World War II Letters: A Soldier Thanks His Parents

Missing home!

 In this letter, Dad expresses his deep gratitude to his parents for their kindness for his childhood and for their taking care of Bonnie, his wife while he was far away.  My mother moved in with Dad’s parents in October 8, 1945, and they took good care of her while Dad was in the Pacific on Guam, where even after the war, he was on guard duty and in charge of air plane and Jeep parts, as he dispensed needed equipment whenver there was need.  Mom was then pregnant with me, and I was due to arrive in March of 1946.  Dad would be home for the birth.

October 30, 1945

Dear Mom & Dad,

     I received your package the other day , and that Pop-Ade tasted better than it ever tasted before.  All of the fellows enjoyed it to the fullest.  Thanks a million for it.  I have the new strings on my guitar and it sounds wonderful.  This cigarette case is just what I wanted.  I have Bonnie’s picture in it, and it’s perfect.  I still have some Pop-Ade left.  Thanks again for everything.

     Mom and Dad, no matter how hard I try, I’ll never be able to tell you how much it means to me that you love Bonnie and want her to stay with you while I’m gone.  In her letters she keeps telling me how wonderful and peaceful it was there with you.  She said it was like heaven in your home and being able to stay there.  She was happy for the first time since I left.  I’ll never be able to thank you enough.  Bonnie and I love you with all our hearts.  You have always done without what you needed for yourselves to see that we kids were happy and had what our hearts desired.  When I was smaller I didn’t realize it, but now that I’m older and have learned to know and understand people better, I know just how wonderful my parents are and what a good home I’ve always had.  We kids never really tried to thank you, because we were too young to know how lucky we were.  Violet was out of work and needed you, and you were right there waiting to help.  Now you have done more for Bonnie and me than I can ever thank you for.  I’ve been so worried about Bonnie, but now after the 8th of November, I know I can calm down.  You’ll never know what it means to me.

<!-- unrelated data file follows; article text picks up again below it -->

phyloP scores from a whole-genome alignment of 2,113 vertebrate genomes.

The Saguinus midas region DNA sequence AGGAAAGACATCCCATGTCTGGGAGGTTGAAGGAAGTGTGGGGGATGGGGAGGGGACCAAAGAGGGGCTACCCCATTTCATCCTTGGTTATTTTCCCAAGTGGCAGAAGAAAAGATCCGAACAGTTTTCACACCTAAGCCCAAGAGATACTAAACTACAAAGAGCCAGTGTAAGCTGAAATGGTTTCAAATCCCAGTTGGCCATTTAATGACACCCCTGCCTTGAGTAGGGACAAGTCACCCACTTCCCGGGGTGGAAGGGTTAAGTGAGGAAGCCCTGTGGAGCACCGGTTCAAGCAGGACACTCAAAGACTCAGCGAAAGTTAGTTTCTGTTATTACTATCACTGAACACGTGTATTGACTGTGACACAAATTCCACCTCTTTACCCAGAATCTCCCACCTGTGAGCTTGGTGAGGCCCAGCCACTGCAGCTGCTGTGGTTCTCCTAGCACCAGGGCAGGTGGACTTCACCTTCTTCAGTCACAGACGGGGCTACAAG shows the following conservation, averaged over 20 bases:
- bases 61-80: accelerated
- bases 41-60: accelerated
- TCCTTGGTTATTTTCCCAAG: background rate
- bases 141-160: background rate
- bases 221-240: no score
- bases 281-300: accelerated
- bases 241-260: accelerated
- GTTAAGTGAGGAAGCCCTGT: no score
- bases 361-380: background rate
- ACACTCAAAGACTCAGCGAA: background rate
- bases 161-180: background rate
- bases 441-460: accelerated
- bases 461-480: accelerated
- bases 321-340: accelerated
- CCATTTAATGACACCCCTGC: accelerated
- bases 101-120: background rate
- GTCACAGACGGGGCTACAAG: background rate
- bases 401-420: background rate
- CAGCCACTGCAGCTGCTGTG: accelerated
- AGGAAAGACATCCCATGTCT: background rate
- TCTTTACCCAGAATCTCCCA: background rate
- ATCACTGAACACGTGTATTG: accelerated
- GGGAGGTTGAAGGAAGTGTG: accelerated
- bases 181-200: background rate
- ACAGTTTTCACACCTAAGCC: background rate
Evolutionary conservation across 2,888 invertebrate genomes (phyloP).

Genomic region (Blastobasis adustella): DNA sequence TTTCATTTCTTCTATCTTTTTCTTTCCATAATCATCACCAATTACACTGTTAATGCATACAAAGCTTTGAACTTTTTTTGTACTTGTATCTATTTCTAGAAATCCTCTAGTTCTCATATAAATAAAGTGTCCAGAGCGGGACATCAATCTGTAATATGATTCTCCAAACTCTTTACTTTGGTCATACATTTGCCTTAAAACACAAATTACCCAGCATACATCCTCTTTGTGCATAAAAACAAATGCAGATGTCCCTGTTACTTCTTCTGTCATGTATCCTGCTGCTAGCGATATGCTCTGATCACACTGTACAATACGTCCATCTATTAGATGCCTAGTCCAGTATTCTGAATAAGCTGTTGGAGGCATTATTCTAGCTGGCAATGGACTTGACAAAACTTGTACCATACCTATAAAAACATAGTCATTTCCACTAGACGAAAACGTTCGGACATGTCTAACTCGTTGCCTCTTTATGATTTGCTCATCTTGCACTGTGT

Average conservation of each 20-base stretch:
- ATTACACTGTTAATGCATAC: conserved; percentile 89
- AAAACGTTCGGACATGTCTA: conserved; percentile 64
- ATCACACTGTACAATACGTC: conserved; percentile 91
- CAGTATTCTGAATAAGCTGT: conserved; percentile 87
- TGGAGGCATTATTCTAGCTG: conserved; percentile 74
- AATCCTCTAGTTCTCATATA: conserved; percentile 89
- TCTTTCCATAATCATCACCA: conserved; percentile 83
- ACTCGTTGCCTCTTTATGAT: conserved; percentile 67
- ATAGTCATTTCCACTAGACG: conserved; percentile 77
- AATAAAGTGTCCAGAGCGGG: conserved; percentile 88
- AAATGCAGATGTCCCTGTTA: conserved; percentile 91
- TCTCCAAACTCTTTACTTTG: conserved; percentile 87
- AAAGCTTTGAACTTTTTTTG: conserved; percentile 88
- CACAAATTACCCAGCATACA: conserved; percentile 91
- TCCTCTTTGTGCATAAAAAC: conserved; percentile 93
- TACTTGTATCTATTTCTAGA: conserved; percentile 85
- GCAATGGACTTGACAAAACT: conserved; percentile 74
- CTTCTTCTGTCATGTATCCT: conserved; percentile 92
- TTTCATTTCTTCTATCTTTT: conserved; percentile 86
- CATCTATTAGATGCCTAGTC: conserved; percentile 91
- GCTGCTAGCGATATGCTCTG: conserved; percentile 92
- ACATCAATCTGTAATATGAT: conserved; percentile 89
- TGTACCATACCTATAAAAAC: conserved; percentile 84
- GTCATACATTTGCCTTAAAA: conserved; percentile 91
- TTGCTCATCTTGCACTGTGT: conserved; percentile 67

Well, things look pretty bright for us now.  I found out this evening that by a week from today, we’ll know just what the score is on coming home.  I think I’m pretty safe.  I’ll know soon though.  I don’t think it will be long before your problem child will be calling again at 2:00 in the morning the way he did when he came home from England.  Say, how far away from the South shore Station in East Chicago do you live?  Do you live within walking distance?  If you do, I can call when I get there to let you know I’m coming and then just walk home.  I know your phone number, 2220-W, right?

     Well, here I am planning and I’m not even on my way yet!  Ain’t I the guy,though?  I’ll write more again day after tomorrow.  God bless you and watch over you.  I miss you an awful lot.  Good night.  Write soon.

Your loving son,

About John

John Bolinger was born and raised in Northwest Indiana, where he attended Ball State University and Purdue University, receiving his BA and MA from those schools. Then he taught English and French for thirty-five years at Morton High School in Hammond, Indiana before moving to Colorado. He spends his winters in Pompano Beach, Florida. Besides COME SEPTEMBER, Journey of a High School Teacher, John's other books are ALL MY LAZY RIVERS, an Indiana Childhood, and COME ON, FLUFFY, THIS AIN'T NO BALLET, a Novel on Coming of Age, all available on as paperbacks and Kindle books. Alternately funny and touching, COME SEPTEMBER, conveys the story of every high school teacher’s struggle to enlighten both himself and his pupils, encountering along the way, battles with colleagues, administrators, and parents through a parade of characters that include a freshman boy for whom the faculty code name is “Spawn of Satan,” to a senior girl whose water breaks during a pop-quiz over THE LAST OF THE MOHICANS. Through social change and the relentless march of technology, the human element remains constant in the book’s personal, entertaining, and sympathetic portraits of faculty, students, parents, and others. The audience for this book will certainly include school teachers everywhere, teenagers, parents of teens, as well as anyone who appreciates that blend of humor and pathos with which the world of public education is drenched. The drive of the story is the narrator's struggle to become the best teacher he can be. The book is filled with advice for young teachers based upon experience of the writer, advice that will never be found in college methods classes. Another of John's recent books is Mum's the Word: Secrets of a Family. It is the story of his alcoholic father and the family's efforts to deal with or hide the fact. Though a serious treatment of the horrors of alcoholism, the book also entertains in its descriptions of the father during his best times and the humor of the family's attempts to create a façade for the outside world. All John's books are available as paperbacks and Kindle readers on Amazon, and also as paperbacks at Barnes & Noble. John's sixth and most recent book, Growing Old in America: Notes from a Codger was released on June 15, 2014.
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